A large police presence greeted runners and spectators filtering in Monday morning for the Boston Marathon, a year after a pair of homemade pressure-cooker bombs near the finish line killed three people and wounded more than 260 others.
Despite heightened security, the mood was festive at the finish line on Boylston Street. Spontaneous applause broke out as a group of Boston police officers walked near the site of last year's twin bombing and children danced as the Rolling Stones' song "Start Me Up" blared over the loudspeakers.
About 36 000 runners registered for the race – the second- largest field in its history, many of them coming to show support for the event and the city that was shocked by the attack on its signature sporting event.
"I can't imagine the number of emotions that are going to be there," said Katie O'Donnell, who was running the marathon last year and made it 41 km out of the 42 km course before she was stopped less than a mile from the finish line when the bombs exploded. "I think I'm going to start crying at the starting line and I'm not sure I'll stop until I cross the finish line."
Authorities say two brothers – ethnic Chechens who lived in the former Soviet republic of Kyrgyzstan and the Dagestan region of Russia – planned and orchestrated the twin bombings near the marathon finish line on April 15, 2013. Authorities said the bombs were made from pressure cookers packed with explosives, nails and other shrapnel that were concealed in backpacks.
Tamerlan Tsarnaev (26) died following a shoot-out with police several days after the bombings. Dzhokhar Tsarnaev (20) has pleaded not guilty to 30 federal charges and is awaiting a trial in which he faces a possible death sentence. Prosecutors say the brothers also killed a Massachusetts Institute of Technology student several days after the bombings in an attempt to steal his gun.
Prosecutors have said Dzhokhar Tsarnaev left a hand-scrawled confession condemning US actions in Muslim countries on the inside wall of a boat he was found hiding in following the police shoot-out.
The most obvious change for the 118th edition of the world's oldest annual marathon was the heavy security presence. State and local police officers were everywhere, even on the rooftops of some buildings.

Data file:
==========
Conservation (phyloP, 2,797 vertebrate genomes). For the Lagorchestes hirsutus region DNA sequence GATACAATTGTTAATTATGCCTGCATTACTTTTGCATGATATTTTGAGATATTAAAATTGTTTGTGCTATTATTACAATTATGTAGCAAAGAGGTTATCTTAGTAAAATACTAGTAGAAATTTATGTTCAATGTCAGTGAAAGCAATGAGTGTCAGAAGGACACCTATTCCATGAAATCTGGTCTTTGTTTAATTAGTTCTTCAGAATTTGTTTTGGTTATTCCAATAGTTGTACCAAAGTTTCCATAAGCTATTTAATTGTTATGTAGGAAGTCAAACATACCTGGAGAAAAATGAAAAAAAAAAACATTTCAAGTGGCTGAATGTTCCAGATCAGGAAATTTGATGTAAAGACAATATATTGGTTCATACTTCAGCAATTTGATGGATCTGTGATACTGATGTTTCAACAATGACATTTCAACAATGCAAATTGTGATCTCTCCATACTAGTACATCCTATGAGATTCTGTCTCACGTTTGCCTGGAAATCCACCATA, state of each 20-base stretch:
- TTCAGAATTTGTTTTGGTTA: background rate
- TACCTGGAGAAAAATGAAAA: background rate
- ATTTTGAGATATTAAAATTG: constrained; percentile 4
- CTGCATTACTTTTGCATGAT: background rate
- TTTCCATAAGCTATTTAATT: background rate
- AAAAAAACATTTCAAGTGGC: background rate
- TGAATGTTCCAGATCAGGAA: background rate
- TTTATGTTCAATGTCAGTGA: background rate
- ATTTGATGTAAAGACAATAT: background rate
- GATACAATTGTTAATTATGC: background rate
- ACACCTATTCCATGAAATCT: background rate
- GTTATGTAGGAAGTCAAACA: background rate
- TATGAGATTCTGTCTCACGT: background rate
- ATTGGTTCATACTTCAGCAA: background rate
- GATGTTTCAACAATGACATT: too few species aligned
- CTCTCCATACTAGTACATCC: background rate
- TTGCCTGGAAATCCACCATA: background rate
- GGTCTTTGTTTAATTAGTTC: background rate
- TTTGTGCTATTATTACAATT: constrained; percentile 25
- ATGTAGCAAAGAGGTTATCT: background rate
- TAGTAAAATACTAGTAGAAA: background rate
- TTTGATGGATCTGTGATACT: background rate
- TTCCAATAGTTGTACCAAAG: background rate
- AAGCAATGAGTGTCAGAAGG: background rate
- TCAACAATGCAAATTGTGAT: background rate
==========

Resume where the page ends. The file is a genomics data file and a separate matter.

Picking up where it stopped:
Helicopters circled above and bomb-sniffing dogs checked through trash cans. Yet for all the security, the atmosphere was calm and friendly.
"I think everybody is being very pleasant," said Jean Bertschman, a Hopkinton resident who comes to watch the start of the marathon most years and had never seen anything close to this level of security. "I think it's going to be a very good race."
Buses bearing the message "Boston Strong" dropped off runners. A banner on one building read: "You are Boston Strong. You Earned This."
Spectators went through tight security checkpoints before being allowed near Hopkinton Common.
"There'll be considerably more police presence," Massachusetts Governor Deval Patrick said Sunday on CBS' "Face the Nation." "But we also don't want to have it, you know, kind of a race through a militarised zone. So it's about striking a balance, and I think we have struck that balance."
"Runners attending the event will have to use clear plastic bags for their belongings, and fans hoping to watch near the finish line are encouraged to leave strollers and backpacks behind. More than 100 cameras have been installed along the route in Boston, and 50 or so "observation points" will be set up around the finish line "to monitor the crowd," the Boston Athletic Association said.
Patrick said there have been no specific threats against the race or the city for the Massachusetts holiday of Patriots' Day.
Race organisers expanded the field from its recent cap of 27 000 to make room for more than 5 000 runners who were still on the course last year at the time of the explosions, for friends and relatives of the victims and for those who made the case that they were "profoundly impacted" by the attack.
Lelisa Desisa of Ethiopia and Kenya's Rita Jeptoo, who crossed the finish line on Boylston Street about three hours before the explosions, will return to defend their championships. Desisa returned to Boston last fall to donate his first-place medal to the city as a gesture of support.
Jeptoo, who also won the race in 2006, said she is hoping for a third victory – and one she can enjoy.
"It was very difficult to be happy. People were injured and children died," she said of last year's marathon. "If I'm going to win again, I hope I can be happier and to show people, like I was supposed to last year." –Sapa-AP